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Fusion reactor fuel cycles based on the D-3He and D-D reactions have been advocated as alternatives to deuterium and tritium (D-T). In this paper we make a careful assessment of the feasibility of burning these alternative fuels in a fusion reactor. Azero-dimensional model of the energy balance including radial profile effects for plasma temperature and density with accurate algorithms for synchrotron and bremsstrahlung radiation losses is used to calculate the required plasma conditions. Radiation losses and other factors severely restrict the choice of fuel mixtures that can be brought to ignition-and even under the most favourable assumptions, ignition requires plasma conditions in terms of energy confinement time, density, temperature and beta that are significantly more demanding than the conditions required to burn D-T. These requirements are far beyond the best conditions that have been reached in any present-day magnetic confinement experiments. Avery serious issue is the stringent limit on the maximum concentrations of impurities and helium ash that can be tolerated. We consider the extent to which neutrons are reduced and briefly discuss the prospects for direct conversion. Finally we look at the serious problem of supplying 3He fuel in sufficient quantities to sustain a worldwide fusion energy programme and discuss the limitations of lunar sources and the difficulties of manufacturing {3}He from D-D.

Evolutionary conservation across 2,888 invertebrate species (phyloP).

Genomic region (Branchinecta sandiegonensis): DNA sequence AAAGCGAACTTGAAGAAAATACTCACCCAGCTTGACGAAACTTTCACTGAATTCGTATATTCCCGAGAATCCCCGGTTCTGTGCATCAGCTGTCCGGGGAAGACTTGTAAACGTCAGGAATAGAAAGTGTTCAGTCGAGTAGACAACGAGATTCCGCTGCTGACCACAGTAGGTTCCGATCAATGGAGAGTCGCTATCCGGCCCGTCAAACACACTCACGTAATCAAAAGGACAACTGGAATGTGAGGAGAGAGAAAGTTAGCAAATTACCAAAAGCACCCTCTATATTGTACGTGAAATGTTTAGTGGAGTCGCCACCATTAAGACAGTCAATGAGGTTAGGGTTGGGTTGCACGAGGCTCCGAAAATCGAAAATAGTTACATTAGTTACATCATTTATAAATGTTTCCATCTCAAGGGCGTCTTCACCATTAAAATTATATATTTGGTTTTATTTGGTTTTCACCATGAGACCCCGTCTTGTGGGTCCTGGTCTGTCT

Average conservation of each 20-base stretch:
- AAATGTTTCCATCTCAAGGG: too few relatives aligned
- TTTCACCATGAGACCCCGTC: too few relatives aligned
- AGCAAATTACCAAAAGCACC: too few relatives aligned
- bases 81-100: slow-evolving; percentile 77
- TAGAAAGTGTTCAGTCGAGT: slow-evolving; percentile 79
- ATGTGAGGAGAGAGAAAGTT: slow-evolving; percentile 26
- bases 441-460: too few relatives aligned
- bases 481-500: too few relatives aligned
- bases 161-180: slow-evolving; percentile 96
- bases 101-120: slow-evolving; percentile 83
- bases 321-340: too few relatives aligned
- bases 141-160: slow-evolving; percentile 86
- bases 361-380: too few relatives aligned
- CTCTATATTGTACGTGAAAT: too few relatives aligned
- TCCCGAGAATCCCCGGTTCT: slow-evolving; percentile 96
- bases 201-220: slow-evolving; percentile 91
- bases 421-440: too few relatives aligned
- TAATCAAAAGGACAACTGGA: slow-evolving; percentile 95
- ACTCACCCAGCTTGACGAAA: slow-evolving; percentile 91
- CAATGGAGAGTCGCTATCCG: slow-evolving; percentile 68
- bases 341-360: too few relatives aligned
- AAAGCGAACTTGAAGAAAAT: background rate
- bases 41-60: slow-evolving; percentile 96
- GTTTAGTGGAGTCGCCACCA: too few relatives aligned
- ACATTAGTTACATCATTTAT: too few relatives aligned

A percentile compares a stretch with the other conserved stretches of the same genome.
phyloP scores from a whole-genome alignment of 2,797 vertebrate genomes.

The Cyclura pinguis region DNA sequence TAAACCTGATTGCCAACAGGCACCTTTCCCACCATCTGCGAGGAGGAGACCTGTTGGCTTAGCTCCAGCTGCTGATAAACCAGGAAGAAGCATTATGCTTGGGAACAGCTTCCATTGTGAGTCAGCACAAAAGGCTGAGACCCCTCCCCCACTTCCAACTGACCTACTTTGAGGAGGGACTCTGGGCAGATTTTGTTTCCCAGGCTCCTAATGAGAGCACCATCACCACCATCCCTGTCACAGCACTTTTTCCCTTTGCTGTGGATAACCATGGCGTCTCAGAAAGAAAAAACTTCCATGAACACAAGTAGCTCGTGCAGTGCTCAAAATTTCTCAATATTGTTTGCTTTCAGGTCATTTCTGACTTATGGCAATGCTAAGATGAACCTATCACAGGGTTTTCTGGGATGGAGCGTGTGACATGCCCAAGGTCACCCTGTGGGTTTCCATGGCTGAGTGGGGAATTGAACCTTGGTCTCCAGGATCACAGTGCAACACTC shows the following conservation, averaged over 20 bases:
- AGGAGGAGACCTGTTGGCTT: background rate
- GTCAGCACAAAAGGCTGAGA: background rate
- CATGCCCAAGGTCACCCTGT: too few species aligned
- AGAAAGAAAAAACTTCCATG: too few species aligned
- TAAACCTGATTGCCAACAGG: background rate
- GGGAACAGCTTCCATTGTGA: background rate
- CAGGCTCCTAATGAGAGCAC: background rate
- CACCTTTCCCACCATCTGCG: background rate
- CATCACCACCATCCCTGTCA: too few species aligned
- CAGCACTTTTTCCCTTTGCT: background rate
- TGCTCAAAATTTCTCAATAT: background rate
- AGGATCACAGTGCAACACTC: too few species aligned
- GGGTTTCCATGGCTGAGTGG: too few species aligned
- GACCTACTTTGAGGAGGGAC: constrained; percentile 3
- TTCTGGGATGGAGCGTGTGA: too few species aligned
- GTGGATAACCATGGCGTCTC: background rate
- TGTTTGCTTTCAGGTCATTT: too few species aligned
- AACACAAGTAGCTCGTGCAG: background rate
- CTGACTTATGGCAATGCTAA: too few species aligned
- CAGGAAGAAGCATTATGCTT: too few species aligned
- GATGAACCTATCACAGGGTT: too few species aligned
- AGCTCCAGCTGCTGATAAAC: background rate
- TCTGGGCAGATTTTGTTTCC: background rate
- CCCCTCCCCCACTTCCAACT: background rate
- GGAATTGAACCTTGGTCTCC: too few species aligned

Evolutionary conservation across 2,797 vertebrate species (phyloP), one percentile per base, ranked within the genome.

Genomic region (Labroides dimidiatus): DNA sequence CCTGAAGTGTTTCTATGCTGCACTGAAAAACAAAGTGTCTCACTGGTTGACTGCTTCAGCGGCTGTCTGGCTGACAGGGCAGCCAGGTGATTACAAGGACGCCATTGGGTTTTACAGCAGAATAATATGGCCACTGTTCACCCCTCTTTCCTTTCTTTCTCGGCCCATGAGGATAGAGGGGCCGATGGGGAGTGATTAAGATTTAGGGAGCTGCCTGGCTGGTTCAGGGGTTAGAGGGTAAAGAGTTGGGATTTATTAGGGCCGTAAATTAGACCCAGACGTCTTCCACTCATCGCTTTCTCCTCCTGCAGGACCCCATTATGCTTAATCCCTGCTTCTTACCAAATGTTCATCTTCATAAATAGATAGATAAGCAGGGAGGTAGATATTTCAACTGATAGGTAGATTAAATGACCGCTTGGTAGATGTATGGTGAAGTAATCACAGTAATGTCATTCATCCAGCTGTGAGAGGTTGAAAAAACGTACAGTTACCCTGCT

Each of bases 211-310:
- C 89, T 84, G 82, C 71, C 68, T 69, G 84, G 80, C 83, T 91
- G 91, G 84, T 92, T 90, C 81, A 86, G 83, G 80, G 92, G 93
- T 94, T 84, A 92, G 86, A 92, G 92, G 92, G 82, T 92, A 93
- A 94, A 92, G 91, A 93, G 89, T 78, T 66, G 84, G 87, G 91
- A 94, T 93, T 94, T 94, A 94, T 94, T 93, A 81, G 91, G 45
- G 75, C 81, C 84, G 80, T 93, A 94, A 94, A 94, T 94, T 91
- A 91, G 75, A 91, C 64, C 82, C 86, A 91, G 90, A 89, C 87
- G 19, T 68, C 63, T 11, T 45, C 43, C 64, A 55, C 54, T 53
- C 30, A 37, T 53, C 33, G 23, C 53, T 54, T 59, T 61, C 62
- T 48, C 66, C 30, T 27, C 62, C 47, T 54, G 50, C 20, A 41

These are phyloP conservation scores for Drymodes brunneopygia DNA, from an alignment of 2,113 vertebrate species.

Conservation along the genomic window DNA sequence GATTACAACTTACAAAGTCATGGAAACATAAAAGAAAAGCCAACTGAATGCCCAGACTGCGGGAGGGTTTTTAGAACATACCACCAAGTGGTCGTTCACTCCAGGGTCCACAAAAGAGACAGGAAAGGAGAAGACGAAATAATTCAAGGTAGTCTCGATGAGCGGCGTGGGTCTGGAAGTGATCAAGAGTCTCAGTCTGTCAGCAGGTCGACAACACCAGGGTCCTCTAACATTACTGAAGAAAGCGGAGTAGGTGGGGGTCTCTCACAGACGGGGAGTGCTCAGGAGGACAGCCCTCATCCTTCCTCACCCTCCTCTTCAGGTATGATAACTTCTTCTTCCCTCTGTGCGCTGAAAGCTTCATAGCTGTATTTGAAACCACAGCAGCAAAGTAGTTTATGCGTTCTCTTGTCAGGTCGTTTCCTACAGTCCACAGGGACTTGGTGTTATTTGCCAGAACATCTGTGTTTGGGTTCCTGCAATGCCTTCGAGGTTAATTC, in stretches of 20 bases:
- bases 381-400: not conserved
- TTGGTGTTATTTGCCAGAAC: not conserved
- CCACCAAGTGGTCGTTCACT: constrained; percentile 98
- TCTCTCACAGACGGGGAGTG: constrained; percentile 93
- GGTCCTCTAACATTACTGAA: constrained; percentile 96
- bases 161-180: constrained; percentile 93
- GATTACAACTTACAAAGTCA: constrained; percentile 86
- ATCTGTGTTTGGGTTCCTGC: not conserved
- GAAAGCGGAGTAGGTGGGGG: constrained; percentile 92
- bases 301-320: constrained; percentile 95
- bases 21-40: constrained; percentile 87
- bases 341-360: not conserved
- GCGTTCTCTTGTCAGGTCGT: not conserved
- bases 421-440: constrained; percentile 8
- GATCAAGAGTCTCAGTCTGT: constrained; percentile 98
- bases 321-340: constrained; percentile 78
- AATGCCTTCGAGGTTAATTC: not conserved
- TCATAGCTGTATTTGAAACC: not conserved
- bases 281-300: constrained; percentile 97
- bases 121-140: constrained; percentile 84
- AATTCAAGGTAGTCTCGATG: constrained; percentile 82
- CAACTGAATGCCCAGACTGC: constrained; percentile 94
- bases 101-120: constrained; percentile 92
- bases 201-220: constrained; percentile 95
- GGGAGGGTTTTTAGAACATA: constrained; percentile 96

Additional information

Authors: STOTT P E, Département de Recherches sur la Fusion Contrôlée, Association Euratom-CEA sur la Fusion, CEA Cadarache, Saint-Paul-lez-Durance (FR)
Bibliographic Reference: An article published in: Plasma Physics and Controlled Fusion, Vol. 47 (2005), P. 1305-1338
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